You should also consider that it is unlikely the cost of funds went up appreciably. A ballpark maximum amount is likely 15 bps. Consider that CPRs (constant prepayment rates) probably fell (or stayed nearly the same) during Q2. Fewer people want to refinance when mortgage rates are rising, although some may have felt pressured into refinancing immediately before rates rise too much. This means that the net interest rate spreads likely rose by 35 bps to 45 bps or more during Q2 2013. This will translate into higher net interest income per share, and it means the dividend is unlikely to be cut. In fact, the dividend, which is based largely on net interest income per share, seems likely to rise significantly in later quarters now that the mortgage rates have expanded again.
I don't foresee the U.S. economy improving noticeably in FY 2014. It may even go back into a double dip recession. Let's hope that doesn't happen, but the possibility does indicate that fast growth is probably not in the cards. This should mean that mortgage rates will not rise dramatically. With constant (or only very slowly rising) mortgage and interest rates, mortgage REITs should be good investments. With ARR trading likely below book value, it is a bargain with a 17% annual dividend, which may rise more with the recently higher net interest spread. ARR is a buy.
The two-year chart of ARR provides some technical direction to this trade:
The slow stochastic sub chart shows that ARR is oversold. The main chart shows that ARR is in a downtrend. However, ARR looks far overextended downward beyond both its 50-day SMA and its 200-day SMA. It is due for a significant bounce upward. If the dividend is raised in Q4 2013 due to the improved net interest rate spread, the stock may recoup a huge part of its losses. It still has an average analysts' one-year target price of $6.58. I might lower this to $6.00 given the likely huge book value losses coming for Q2 2013. However, with the huge dividends it seems likely to pay in the near future, now does seem to be a good time to buy ARR.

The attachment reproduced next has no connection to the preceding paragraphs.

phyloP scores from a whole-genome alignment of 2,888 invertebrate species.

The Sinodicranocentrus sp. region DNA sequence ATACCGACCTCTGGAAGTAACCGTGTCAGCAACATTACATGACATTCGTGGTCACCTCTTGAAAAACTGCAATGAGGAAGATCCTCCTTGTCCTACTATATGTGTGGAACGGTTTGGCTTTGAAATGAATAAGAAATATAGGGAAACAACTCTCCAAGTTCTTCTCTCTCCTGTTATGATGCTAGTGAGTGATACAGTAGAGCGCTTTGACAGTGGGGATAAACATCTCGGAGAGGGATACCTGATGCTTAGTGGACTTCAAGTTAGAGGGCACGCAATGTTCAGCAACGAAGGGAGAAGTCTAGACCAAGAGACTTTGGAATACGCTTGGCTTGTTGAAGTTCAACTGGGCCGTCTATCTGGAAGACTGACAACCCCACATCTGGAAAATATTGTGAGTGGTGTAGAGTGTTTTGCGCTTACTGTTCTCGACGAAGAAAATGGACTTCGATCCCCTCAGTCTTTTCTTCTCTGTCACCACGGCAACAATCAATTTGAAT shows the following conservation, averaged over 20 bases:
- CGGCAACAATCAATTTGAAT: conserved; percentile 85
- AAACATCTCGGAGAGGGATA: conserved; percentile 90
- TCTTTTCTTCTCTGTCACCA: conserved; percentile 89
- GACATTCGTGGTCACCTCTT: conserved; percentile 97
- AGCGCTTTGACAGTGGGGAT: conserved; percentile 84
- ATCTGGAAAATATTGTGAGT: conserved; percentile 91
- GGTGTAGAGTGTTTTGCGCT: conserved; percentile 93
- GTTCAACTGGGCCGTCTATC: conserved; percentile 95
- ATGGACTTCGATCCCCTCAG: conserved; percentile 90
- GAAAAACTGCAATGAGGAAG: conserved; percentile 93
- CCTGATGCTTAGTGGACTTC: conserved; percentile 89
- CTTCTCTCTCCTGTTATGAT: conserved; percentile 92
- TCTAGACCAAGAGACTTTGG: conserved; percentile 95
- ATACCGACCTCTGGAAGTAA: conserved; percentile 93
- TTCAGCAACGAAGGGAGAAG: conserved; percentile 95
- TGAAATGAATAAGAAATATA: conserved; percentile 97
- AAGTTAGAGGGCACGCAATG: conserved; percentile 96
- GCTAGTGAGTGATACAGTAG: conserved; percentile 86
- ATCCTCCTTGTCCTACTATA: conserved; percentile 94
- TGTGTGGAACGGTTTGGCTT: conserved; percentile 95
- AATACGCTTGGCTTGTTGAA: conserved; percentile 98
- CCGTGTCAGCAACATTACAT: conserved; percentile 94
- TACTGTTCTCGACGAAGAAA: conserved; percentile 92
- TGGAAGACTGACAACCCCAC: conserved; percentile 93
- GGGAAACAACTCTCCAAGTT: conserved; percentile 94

ARR seems to be suffering from the typical market overreaction. Few investors really understand the mortgage REIT stocks. This makes those investors easier to scare. Taking advantage of this near-term fear seems likely to be a good investment. Remember Warren Buffet's adage: "Buy when there is blood in the streets." Too many will only see the losses. I am a bit unsure whether you want to invest now or after the Q2 earnings report. My inclination is now would be the better time. However, investors may experience less angst if they average in.
Notes: Some of the above fundamental financial data is from Yahoo Finance. Also, I understand that the swaps, swaptions, and other interest rate hedges are usually based on two-year, five-year, and 10-year U.S. Treasury Bond yield movements rather than 30-year U.S. Treasury Bond yield movements. However, the 30-year U.S. Treasury Bond yield movements cited were good enough for this article's ballpark estimates. There were many pieces of information that I did not have, and the 30-year agency fixed-rate mortgage rates are based on the 30-year U.S. Treasury Bond yields.